Five things to do in Brooklyn this week!

Five things to do in Brooklyn this week!


Oct. 11

Steel wool

Wander down to Dumbo this evening for a bit and byte of culture at the A.I.R. Gallery, which will host an opening reception for three different exhibits tonight, including “Machine Memory and Motherboards,” by Simone Paterson, a collection of embroidery and needlework in the shape of circuit boards and computer chips.

6–8 pm at A.I.R. Gallery (155 Plymouth St. between Pearl and Jay streets, www.airgallery.org). Free.


Oct. 13

Night music

This screening of “Phantom of the Opera” will have live piano music, but no Andrew Lloyd Webber tunes! The Brooklyn Public Library’s Silent Movie Matinee will show the original, 1925 version of the film, starring Lon Chaney as the operatic apparition.

Noon at Brooklyn Public Library’s Dweck Center [10 Grand Army Plaza. Eastern Parkway and Flatbush Avenue in Prospect Heights, (718) 230–2100, www.brooklynpubliclibrary.org]. Enter on Eastern Parkway. Free.


Oct. 15

Swan song

The Brooklyn Academy of Music opens its fall season with the dance piece “Swan Lake/Loch na hEala,” an adaptation of the classic ballet that fuses its haunting story with Irish folklore and current events, moving its mythical story into the modern day.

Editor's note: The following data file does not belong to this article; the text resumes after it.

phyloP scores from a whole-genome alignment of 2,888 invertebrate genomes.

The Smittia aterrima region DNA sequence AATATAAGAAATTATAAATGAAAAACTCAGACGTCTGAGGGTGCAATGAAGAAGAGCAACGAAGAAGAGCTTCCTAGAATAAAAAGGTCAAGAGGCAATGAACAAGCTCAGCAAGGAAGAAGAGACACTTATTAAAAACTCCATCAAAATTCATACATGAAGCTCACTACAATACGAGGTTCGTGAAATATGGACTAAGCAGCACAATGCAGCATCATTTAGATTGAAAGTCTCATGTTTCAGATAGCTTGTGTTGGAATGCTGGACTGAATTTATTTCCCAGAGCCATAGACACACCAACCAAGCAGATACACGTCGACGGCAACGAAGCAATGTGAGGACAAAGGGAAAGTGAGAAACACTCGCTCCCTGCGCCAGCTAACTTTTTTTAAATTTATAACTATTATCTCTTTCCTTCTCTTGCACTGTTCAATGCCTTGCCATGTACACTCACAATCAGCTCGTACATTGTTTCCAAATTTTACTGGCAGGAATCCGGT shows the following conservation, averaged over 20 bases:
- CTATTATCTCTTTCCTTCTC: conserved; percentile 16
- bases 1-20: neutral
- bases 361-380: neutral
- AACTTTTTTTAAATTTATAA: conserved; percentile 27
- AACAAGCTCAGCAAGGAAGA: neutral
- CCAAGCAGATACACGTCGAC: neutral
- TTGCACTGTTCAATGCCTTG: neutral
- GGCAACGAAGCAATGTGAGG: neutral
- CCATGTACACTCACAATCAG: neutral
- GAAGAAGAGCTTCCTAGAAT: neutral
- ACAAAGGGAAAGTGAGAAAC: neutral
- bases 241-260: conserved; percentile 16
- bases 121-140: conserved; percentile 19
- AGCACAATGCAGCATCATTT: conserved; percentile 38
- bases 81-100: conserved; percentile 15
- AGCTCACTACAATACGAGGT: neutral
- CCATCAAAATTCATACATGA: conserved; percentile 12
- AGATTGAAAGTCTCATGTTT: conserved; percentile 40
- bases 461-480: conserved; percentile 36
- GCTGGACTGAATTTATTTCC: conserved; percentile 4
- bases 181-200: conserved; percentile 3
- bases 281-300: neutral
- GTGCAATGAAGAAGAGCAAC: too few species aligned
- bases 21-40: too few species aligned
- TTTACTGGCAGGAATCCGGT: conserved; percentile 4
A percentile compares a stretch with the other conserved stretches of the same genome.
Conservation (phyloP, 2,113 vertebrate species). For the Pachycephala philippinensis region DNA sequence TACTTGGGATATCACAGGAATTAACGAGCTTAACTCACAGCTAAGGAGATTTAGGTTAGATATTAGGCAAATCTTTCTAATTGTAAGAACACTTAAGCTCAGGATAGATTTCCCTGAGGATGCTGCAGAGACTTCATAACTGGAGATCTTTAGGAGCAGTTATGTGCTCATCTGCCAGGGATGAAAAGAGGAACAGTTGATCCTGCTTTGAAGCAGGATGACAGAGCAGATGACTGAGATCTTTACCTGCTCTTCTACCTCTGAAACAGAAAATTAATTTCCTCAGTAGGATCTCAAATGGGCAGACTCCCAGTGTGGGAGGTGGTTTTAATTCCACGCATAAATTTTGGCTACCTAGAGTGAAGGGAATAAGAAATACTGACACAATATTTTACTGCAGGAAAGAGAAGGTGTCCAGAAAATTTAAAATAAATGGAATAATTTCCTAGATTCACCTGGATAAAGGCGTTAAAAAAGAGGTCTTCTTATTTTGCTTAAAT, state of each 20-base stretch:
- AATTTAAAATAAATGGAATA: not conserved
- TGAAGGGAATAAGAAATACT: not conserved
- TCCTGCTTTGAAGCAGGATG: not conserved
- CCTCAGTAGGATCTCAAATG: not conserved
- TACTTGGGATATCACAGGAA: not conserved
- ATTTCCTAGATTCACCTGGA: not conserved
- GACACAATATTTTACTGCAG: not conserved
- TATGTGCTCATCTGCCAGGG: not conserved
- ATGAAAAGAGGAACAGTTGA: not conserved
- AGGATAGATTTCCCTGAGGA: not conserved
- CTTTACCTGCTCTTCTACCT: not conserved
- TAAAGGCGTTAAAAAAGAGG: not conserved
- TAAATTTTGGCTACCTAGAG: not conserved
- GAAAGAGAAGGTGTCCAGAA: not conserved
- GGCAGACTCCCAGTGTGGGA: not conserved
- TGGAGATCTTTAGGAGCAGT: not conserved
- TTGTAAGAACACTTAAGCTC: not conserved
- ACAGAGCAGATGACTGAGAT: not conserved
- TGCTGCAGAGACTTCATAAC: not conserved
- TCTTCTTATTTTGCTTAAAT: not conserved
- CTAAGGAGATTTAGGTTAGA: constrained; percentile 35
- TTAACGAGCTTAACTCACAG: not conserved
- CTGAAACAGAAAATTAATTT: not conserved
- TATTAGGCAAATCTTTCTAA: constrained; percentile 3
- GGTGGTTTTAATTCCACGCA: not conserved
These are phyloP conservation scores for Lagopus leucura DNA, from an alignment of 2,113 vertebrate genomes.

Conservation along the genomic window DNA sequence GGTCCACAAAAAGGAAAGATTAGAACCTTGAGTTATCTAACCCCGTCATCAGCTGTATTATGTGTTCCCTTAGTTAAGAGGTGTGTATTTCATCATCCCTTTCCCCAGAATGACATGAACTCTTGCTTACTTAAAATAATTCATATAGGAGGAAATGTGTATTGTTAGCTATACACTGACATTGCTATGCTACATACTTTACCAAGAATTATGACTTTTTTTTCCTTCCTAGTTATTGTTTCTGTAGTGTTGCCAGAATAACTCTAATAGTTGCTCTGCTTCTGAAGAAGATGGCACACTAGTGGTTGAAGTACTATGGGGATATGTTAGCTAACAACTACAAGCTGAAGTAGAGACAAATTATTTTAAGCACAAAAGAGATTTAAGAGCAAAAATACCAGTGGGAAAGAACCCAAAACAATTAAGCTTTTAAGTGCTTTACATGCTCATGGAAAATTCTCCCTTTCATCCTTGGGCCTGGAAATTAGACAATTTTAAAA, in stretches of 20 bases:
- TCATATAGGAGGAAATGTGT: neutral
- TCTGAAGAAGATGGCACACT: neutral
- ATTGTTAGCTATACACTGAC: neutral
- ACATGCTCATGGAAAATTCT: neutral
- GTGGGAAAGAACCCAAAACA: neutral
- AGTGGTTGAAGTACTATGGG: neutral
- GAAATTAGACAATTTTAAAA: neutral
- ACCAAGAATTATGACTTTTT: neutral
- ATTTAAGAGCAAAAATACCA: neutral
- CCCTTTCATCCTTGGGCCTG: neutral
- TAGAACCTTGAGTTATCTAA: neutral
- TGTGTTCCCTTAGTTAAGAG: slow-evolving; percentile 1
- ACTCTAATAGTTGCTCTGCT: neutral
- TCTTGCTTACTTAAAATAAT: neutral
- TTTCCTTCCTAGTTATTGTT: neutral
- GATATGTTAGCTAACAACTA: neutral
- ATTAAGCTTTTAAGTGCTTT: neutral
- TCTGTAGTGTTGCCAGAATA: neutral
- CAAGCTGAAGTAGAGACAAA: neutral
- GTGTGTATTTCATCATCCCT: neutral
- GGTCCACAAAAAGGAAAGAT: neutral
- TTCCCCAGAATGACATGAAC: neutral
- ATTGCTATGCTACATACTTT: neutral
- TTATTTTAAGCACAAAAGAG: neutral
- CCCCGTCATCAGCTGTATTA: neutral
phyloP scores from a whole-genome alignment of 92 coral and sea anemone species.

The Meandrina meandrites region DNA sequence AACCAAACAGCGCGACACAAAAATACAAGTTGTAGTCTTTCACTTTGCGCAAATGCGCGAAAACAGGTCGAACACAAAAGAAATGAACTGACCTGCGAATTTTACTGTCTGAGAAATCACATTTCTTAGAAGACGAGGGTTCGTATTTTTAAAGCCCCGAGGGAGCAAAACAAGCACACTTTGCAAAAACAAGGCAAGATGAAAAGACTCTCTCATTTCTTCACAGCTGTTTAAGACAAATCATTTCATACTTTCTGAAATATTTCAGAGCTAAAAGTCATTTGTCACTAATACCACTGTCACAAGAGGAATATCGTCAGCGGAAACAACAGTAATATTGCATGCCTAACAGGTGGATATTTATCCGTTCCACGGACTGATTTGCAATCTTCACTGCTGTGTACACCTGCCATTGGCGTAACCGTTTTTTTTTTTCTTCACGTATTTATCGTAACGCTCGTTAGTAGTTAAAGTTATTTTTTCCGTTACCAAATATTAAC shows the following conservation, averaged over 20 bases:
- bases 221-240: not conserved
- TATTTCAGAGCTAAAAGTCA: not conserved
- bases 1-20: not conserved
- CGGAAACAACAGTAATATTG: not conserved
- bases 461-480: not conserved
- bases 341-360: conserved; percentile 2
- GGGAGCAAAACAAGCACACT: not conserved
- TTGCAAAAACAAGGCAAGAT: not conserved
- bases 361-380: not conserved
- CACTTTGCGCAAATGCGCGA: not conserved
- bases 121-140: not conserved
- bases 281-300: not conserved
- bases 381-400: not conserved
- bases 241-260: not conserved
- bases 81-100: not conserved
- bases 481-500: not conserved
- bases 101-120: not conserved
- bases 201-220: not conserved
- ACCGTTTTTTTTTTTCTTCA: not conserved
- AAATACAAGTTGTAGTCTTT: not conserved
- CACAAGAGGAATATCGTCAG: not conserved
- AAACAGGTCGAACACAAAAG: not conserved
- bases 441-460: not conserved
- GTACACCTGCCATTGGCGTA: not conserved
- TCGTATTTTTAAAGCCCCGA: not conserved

7:30 pm at BAM Harvey Theater [651 Fulton St. between Rockwell and Ashland places in Fort Greene, (718) 636–4100, www.bam.org]. $30–$76.


Oct. 16

Red all over

As the host of the WNYC podcast “The Stakes,” Kai Wright has a knack for getting to the heart of an issue, so we look forward to his moderation of tonight’s talk “Redlining and its Repercussions,” about the systematic banking practice of denying loans to people of color, which lasted an odiously long time.

6:30 pm at Brooklyn Historical Society [128 Pierrepont St. at Clinton Street in Brooklyn Heights, (718) 222–4111, www.brooklynhistory.org]. $15.


Oct. 17

Drawn apart

Cartoonist Lynda Barry, a recent winner of the MacArthur “genius” grant, and a promoter of joyful free expression and intuitive art making, chats with meticulous, formal cartoonist Chris Ware, creator of some of the most depressing comics ever made.

7:30 pm at Murmrr Theatre (17 Eastern Pkwy. between Grand Army Plaza and Underhill Avenue in Prospect Heights, www.murmrr.com). $12–$65.

A classic tale: In “Swan Lake/Loch na hEala,” a depressed man goes to the lake to commit suicide when he meets Fionnghuala, a woman turned into a swan.
Marie Laure Briane

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